The project hopes to improve what Jurek calls the “science and policy interface,” or the translation of scientific research into adaptation policy. The Outlook seeks to do so by combining an analysis of ecological vulnerabilities with regional recommendations for local governments into one comprehensive assessment. Jurek hopes that the reports can serve as a one-stop-shop for policymakers looking to develop mountain-based adaptation plans for climate change.

Political leadership and regional coordination to address climate change has been severely lacking. This gap, Jurek said, is often due to short governmental staffing and an overwhelming amount of data resources. UNEP and GRID-Arendal hope to address a lack of systematic, and mountain-specific, adaptation plans at the governmental level.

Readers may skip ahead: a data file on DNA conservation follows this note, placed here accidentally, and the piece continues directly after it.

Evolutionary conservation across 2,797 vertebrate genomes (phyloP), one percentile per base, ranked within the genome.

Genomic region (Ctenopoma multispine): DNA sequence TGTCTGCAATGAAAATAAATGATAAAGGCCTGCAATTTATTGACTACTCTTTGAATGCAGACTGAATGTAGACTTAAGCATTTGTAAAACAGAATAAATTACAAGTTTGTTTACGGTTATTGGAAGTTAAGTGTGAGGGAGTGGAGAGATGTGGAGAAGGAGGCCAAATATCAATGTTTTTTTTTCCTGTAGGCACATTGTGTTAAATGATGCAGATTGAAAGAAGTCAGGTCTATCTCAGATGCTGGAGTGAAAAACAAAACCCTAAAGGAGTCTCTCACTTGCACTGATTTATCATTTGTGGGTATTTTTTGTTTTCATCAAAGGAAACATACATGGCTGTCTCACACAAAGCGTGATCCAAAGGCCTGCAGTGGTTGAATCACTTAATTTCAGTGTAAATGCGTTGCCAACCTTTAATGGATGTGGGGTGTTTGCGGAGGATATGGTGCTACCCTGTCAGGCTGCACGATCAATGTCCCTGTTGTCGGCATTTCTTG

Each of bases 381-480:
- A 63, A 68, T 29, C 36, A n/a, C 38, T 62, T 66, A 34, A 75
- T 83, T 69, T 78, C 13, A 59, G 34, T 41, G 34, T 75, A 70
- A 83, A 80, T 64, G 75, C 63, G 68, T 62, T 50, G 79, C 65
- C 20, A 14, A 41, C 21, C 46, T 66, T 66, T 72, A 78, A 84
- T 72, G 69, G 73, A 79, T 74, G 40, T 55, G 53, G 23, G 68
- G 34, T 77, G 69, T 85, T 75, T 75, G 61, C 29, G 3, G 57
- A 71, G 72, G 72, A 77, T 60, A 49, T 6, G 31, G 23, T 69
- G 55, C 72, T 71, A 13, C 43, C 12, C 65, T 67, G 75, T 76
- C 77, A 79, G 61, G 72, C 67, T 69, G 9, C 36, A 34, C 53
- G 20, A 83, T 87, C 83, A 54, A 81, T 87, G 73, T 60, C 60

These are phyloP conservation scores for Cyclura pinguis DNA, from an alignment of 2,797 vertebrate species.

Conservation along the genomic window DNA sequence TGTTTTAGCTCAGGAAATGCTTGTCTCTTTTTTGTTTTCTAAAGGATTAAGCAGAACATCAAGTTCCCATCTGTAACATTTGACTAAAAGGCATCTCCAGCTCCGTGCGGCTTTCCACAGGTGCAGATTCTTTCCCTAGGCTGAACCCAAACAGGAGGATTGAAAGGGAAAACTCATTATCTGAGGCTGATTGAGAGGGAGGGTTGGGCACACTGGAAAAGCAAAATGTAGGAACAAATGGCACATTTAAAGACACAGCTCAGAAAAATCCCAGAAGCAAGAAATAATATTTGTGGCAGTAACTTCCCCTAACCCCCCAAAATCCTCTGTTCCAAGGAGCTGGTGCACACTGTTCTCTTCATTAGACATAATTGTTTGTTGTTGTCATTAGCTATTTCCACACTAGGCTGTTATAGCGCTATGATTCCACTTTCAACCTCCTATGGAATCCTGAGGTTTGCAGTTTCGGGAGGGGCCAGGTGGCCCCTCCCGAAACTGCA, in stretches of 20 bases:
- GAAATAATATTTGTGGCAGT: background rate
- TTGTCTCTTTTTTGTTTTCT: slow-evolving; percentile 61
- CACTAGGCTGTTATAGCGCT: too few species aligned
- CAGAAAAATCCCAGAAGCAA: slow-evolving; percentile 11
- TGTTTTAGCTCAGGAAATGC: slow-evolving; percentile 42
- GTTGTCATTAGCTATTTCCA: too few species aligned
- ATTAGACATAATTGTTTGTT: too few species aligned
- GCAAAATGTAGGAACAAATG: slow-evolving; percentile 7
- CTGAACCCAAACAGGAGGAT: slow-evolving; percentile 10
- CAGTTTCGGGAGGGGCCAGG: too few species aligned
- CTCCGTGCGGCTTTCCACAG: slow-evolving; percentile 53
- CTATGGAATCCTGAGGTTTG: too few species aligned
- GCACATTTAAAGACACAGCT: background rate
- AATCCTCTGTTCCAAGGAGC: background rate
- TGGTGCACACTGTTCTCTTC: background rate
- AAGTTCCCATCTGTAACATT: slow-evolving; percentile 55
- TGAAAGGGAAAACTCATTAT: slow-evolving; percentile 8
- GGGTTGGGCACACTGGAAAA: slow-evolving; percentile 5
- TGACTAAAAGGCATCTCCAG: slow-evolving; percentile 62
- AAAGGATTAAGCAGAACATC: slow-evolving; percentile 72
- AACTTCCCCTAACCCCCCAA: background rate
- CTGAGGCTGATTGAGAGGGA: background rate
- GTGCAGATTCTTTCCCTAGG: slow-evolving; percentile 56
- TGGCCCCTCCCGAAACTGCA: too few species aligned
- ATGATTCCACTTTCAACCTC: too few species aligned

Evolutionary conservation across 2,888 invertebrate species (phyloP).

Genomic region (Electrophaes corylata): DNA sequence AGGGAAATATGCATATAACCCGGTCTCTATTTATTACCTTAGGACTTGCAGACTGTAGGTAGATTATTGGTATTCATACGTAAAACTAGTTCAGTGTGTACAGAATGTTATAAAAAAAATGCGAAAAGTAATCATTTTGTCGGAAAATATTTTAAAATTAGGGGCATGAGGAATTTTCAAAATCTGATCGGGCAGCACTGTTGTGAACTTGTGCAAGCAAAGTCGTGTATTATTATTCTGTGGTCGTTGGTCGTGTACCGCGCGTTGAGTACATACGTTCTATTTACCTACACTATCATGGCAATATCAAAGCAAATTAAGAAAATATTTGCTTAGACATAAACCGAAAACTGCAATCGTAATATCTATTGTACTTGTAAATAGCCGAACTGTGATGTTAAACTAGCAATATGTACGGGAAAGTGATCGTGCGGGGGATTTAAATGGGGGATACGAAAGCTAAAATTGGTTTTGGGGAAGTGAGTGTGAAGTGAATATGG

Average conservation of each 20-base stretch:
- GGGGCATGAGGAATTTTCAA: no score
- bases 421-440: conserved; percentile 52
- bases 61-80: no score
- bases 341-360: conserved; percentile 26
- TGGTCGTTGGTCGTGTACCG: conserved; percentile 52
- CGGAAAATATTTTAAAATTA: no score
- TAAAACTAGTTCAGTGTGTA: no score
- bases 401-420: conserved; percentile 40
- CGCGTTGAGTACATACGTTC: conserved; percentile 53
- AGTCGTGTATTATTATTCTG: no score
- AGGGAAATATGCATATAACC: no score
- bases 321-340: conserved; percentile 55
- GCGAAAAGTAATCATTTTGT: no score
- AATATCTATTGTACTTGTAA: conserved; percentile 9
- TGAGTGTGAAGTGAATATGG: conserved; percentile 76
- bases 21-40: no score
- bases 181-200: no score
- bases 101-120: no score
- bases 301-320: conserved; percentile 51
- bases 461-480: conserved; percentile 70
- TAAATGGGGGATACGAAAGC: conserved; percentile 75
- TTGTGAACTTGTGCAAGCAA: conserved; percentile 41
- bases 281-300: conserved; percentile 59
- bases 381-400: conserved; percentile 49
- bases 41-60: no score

Alpine meadows in Georgia
Alpine meadows in Georgia. (Photo: UNEP)

Jurek noted that the Outlooks have been developed in close partnership with governments since the project’s inception. “We didn’t want to develop this without their input and then bring our recommendations to them, telling them this is what needs to be done,” he said. “We have developed this with them very closely since the beginning.”

“We want to make sure these strategic agendas are not just papers – but that they’re really anchored within frameworks,” Jurek added.